Back in 1910 the Cedar Rapids Evening Gazette in Iowa published a list of predictions for humanity in the next century. As you’d expect from something so forward-looking, they were right about some things and wrong about others.
England’s Bletchley Park wasn’t just the home base of Alan Turing and the efforts to break the Nazi’s Engima machine, it also collected communication transcripts, communiques, memoranda, photographs, maps and other material relating to key events that took place during the war. Now a donation of document scanners will allow volunteers to digitize the entire collection and make it available to researchers and historians. Expect a lot of untold stories to come to light in the next few years.
Recently a couple of “Twiggy” Macs, original prototype 128K versions from 1984 using the unreliable Twiggy drives from the Apple III, were restored to working order. In honor of that, a reunion of early Apple employees was held at the Computer History Museum in Mountain View, CA. Among the attendees was Woz, Andy Hertzfeld, Guy Kamasaki and Chris Espinosa.
Every engineer dreams of making a great product that is well-remembered but few ever get that chance. These guys got that chance.
Dave Pell posted The Answer is a Click Away on Medium. It’s all about our paradoxical thinking that the solution to our problems with technology is more technology.
Yes, the irony of reading it on a computer or smartphone is totally intended.
If you’ve ever seen a cop show on TV you’ve probably seen examples of software that can magically take a photo of someone and search image databases to find all about them. Unfortunately, it doesn’t necessarily work that way in real life. Case in point, the Boston Marathon bombers were found through a combination of repeated views of surveillance video, information from social media and intense public interest and investigation. In fact. Boston police chief says that facial recognition tech didn’t help find bombing suspects at all even though both suspects had their pictures in government databases.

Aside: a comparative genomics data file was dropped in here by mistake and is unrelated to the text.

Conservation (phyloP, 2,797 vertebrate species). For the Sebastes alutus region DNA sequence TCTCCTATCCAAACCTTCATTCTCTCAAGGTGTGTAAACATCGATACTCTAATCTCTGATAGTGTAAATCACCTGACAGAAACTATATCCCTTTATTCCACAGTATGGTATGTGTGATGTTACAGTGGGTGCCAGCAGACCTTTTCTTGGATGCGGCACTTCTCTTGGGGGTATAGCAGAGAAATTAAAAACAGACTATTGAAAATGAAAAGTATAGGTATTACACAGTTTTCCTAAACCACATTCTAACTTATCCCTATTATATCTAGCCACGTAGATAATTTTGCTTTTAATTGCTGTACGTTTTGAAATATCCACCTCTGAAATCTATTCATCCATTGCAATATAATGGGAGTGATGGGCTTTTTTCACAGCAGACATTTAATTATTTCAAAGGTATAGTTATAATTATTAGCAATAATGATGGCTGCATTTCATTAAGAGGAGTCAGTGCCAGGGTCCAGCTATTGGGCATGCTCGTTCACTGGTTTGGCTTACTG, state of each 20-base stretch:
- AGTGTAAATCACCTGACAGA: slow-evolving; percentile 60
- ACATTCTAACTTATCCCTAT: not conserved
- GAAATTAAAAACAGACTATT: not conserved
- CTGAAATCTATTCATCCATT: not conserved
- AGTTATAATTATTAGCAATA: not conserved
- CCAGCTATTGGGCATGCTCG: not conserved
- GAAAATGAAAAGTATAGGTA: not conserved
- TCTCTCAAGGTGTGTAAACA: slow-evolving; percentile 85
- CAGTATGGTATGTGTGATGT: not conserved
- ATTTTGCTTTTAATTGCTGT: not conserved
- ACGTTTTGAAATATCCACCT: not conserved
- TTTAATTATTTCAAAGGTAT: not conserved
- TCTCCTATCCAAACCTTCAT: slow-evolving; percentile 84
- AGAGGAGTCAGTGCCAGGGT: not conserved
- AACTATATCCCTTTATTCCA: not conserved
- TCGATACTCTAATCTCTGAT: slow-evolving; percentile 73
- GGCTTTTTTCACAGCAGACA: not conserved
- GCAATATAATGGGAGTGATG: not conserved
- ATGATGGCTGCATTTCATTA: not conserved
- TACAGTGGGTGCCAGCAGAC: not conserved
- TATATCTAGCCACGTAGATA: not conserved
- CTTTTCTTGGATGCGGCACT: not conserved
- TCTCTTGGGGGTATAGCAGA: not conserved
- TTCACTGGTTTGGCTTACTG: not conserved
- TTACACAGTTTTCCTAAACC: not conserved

Believe it or don’t, the US actually built and flew a flying saucer in the 1950s. Technically, it was built by a Canadian aerospace company, Avro, but it did fly. Sort of. It never achieved stability in the air, and it never traveled faster than 30 knots or higher than 3 feet. The design relied on mechanical routing of the exhaust from three jet engines and lost too much thrust to friction to make it reach any higher.
The entire project was highly classified and only recently became available to the public. Some of the ideas from the saucer have been used as inspiration for more practical aircraft, including the Harrier Jump Jet.
The stability issue would not be a barrier today as computer controls enable many modern aircraft designs, which are inherently unstable, to fly without a problem.
Siri is the iPhone’s voice-activated/voice-enabled “personal assistant”. But the story of how Siri was originally developed is more than just about the iPhone or even Apple.
I don’t use Siri much on my iPhone, so I’m not really familiar with its capabilities. Still, this is tech with real potential and worth keeping an eye on.
Or, as I like to refer to them, The 10 Non-California Tech Companies That Won’t Hire Me.